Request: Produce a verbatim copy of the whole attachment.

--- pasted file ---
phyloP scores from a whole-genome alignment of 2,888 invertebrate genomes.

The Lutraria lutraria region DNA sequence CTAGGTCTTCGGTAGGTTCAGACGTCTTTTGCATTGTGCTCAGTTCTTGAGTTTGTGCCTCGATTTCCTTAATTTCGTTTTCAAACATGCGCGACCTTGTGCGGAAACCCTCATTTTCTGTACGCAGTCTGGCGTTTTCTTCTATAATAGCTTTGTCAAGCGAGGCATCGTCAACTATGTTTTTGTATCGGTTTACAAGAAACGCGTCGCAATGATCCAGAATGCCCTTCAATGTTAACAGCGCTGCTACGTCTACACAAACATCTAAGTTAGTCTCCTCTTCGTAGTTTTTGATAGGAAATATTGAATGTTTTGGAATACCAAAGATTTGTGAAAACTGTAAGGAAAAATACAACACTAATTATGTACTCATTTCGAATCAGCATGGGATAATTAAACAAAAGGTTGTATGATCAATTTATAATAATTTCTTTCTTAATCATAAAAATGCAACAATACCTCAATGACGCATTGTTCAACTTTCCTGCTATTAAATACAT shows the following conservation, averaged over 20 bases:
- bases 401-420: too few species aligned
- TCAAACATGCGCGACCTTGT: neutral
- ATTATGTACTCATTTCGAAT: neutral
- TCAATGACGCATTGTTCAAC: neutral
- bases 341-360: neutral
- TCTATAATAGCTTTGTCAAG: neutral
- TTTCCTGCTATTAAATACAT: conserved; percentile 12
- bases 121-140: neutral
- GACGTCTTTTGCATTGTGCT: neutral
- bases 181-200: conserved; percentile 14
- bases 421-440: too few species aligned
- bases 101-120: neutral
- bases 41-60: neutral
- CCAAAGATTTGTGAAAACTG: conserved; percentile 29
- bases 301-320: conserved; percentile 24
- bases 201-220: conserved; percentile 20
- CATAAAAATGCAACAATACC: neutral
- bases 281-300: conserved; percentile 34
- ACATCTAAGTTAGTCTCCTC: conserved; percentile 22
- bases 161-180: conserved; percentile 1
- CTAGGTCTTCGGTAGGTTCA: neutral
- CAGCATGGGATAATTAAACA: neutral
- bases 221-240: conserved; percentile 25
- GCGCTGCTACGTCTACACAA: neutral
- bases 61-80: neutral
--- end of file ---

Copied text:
phyloP scores from a whole-genome alignment of 2,888 invertebrate genomes.

The Lutraria lutraria region DNA sequence CTAGGTCTTCGGTAGGTTCAGACGTCTTTTGCATTGTGCTCAGTTCTTGAGTTTGTGCCTCGATTTCCTTAATTTCGTTTTCAAACATGCGCGACCTTGTGCGGAAACCCTCATTTTCTGTACGCAGTCTGGCGTTTTCTTCTATAATAGCTTTGTCAAGCGAGGCATCGTCAACTATGTTTTTGTATCGGTTTACAAGAAACGCGTCGCAATGATCCAGAATGCCCTTCAATGTTAACAGCGCTGCTACGTCTACACAAACATCTAAGTTAGTCTCCTCTTCGTAGTTTTTGATAGGAAATATTGAATGTTTTGGAATACCAAAGATTTGTGAAAACTGTAAGGAAAAATACAACACTAATTATGTACTCATTTCGAATCAGCATGGGATAATTAAACAAAAGGTTGTATGATCAATTTATAATAATTTCTTTCTTAATCATAAAAATGCAACAATACCTCAATGACGCATTGTTCAACTTTCCTGCTATTAAATACAT shows the following conservation, averaged over 20 bases:
- bases 401-420: too few species aligned
- TCAAACATGCGCGACCTTGT: neutral
- ATTATGTACTCATTTCGAAT: neutral
- TCAATGACGCATTGTTCAAC: neutral
- bases 341-360: neutral
- TCTATAATAGCTTTGTCAAG: neutral
- TTTCCTGCTATTAAATACAT: conserved; percentile 12
- bases 121-140: neutral
- GACGTCTTTTGCATTGTGCT: neutral
- bases 181-200: conserved; percentile 14
- bases 421-440: too few species aligned
- bases 101-120: neutral
- bases 41-60: neutral
- CCAAAGATTTGTGAAAACTG: conserved; percentile 29
- bases 301-320: conserved; percentile 24
- bases 201-220: conserved; percentile 20
- CATAAAAATGCAACAATACC: neutral
- bases 281-300: conserved; percentile 34
- ACATCTAAGTTAGTCTCCTC: conserved; percentile 22
- bases 161-180: conserved; percentile 1
- CTAGGTCTTCGGTAGGTTCA: neutral
- CAGCATGGGATAATTAAACA: neutral
- bases 221-240: conserved; percentile 25
- GCGCTGCTACGTCTACACAA: neutral
- bases 61-80: neutral